country-grass-2016If you like real country music, the kind that was played before 2005, with meaningful lyrics written by master craftsmen like Dallas Frazier, Cindy Walker, Harlan Howard, Hank Cochran, Merle Haggard and Tom T Hall, where do you go to hear it live?

Unless you live in Texas, your best choice is to visit a bluegrass festival. Today’s bluegrass acts are vitally concerned about finding good songs, regardless of the copyright dates. They are not concerned about the feeding and watering of mediocre songwriters simply because they are part of the pool of co-writers. A typical bluegrass group will include anywhere from 20% upwards of classic country songs in their repertoire.

Exhibit number one is the most recent album, Country Grass, by Lorraine Jordan & Carolina Road. This album is a bit of an outlier, because all of the songs are classic country, but one listen to this album and you will plainly hear that the legacy of 60s-90s country music is in good hands.

Lorraine Jordan & Carolina Road are a veteran act, having performed at the bluegrass festivals for over fifteen years. Lorraine plays mandolin and handles most of the lead vocals. She is joined by Ben Greene (banjo), Josh Goforth (fiddle), Brad Hudson (dobro) and Jason Moore (upright bass).

In putting this album together of classic country songs, Lorraine assembled a fine cast of guest stars, obtaining the services of the original artist where possible.

The album opens up with the Kentucky Headhunters’ song “Runnin’ Water”, a track from the Kentucky Headhunters’ fourth album. Doug Phelps of the Kentucky Headhunters sings lead on this entertaining track with bandmate Richard Young contributing harmony vocals. This track is straight ahead bluegrass.

Eddy Raven had a #1 record in 1984 with “I Got Mexico” and he chips in with the lead vocals on a track that is more bluegrass flavored than actual bluegrass.

“Darned If I Don’t, Danged If I Do” was a Shenandoah song. Shenandoah’s lead sing Marty Raybon has spent much of the last decade on the bluegrass circuit performing bluegrass versions of Shenandoah hits with his band Full Circle. The song is done in overdrive, but Marty remains one of the premier vocalists.

John Conlee is a long-time Opry veteran who had a decade (1978-1987) long run of top ten hits, including his 1983 #1 hit “Common Man”, taken at about the same tempo as his 1983 hit. Brad Hudson takes a verse of the lead vocal.

country-grass-2015Crystal Gayle had a #1 Country / #18 Pop hit in 1978 with “Waiting For The Times To Get Better”. Crystal and Lorraine trade verses on this one, an elegant sounding song and arrangement.

Lee Greenwood had a #1 record with “Dixie Road” in 1985. Unfortunately, Lee’s voice has eroded over the years so having Troy Pope sing a verse is welcome.

Jim Ed Brown has a top twenty recording of “You Can Have Her” back in 1967. This was probably one of Jim Ed’s last recording before his recent death, but he was in very fine voice indeed. Tommy Long takes part of a verse and harmonizes on this jazzy ballad.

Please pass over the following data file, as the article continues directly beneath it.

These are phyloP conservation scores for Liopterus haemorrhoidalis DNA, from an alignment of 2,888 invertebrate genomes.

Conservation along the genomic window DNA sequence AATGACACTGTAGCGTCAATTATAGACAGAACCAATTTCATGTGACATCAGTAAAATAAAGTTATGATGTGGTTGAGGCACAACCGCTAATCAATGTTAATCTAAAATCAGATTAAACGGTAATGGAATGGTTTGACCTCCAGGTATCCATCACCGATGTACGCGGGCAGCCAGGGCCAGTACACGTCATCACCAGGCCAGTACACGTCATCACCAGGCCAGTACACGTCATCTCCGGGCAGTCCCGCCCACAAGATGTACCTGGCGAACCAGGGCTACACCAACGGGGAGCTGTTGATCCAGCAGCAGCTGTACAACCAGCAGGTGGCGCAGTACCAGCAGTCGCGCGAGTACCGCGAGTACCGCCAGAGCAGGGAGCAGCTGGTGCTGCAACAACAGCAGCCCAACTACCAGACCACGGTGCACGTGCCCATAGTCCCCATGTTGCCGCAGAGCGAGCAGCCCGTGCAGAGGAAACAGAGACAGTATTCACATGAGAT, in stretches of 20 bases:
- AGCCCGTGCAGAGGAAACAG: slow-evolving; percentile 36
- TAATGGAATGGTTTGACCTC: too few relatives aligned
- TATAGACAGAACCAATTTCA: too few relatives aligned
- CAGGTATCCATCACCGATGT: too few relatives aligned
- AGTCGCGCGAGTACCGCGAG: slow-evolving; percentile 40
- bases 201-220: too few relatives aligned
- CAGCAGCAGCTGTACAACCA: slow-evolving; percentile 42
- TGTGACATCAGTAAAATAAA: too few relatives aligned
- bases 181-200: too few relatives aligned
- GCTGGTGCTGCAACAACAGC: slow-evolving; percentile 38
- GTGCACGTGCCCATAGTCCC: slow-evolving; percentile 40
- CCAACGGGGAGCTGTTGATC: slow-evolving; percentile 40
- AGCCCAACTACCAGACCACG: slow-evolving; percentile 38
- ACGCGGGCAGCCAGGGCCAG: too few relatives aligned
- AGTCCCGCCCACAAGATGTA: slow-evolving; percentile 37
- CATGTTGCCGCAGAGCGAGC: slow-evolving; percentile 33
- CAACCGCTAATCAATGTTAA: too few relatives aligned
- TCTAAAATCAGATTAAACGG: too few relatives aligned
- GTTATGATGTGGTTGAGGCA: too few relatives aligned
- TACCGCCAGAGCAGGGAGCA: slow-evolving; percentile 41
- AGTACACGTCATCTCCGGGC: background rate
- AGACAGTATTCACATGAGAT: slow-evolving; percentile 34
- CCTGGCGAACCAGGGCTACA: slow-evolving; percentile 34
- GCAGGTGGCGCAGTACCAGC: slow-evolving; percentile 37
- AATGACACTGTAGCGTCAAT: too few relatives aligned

“Boogie Grass Band” was a big hit for Conway Twitty in 1978, the title explaining the feel of the song completely. Unfortunately, Conway has been gone for over twenty years so Lorraine simply got everyone involved in this project to take short vocal turns, preserving the original tempo.

Randy Travis was in no shape to perform so Tommy Long handles the vocals on “Digging Up Bones”. Meanwhile T. G. Sheppard is still with us, so he and Tommy Long handle the vocals on “Do You Want To Go To Heaven”. The instrumentation here is bluegrass, but the tempo remains that of the country ballad that T.G. took to #1 in 1980.

Jesse Keith Whitley is the son of Lorrie Morgan and the late great Keith Whitley. Jesse sounds quite similar to his father and acquits himself well on “Don’t Close Your Eyes”. Jeannette Williams contributes gorgeous harmony vocals to this track which is taken at the same tempo as Keith’s original.

It would be hard to conceive of a bigger country/pop hit than Joe South’s “Rose Garden”, taken to the top of the charts in 1970-1971 by Lynn Anderson. Not only did the song top the country and pop charts in the USA, it went top four or better in nine foreign countries. Lynn Anderson and Lorraine Jordan share the lead vocals on this song, which probably sounds the least similar to the original of all the tracks on this album. Lynn passed away last summer, so this is one of the last tracks (perhaps the last track) she ever recorded.

Lorraine’s band shines on the last track of the album “Last Date”. Although there were several sets of lyrics appended to Floyd Cramer’s piano classic, I don’t really like any of the lyrics I’ve heard, so I appreciate that this was left as an instrumental.

I picked up this disc about a month ago and it has been in heavy rotation in my CD player since them. I was inspired to write this when Jonathan Pappalardo posted a video of John Anderson singing with Lorraine and Carolina Road. John is not on the original (2015) version of the album, but his performance can be purchased on Lorraine’s website http://www.carolinaroadband.com/, and is on the new re-released version.

Even if you do not particularly care for bluegrass you might really like this album, chock full of solid country gold songs, fine vocals and exquisite musicianship. I give it an A-, docking it very slightly for the eroded voices of a few of the guests.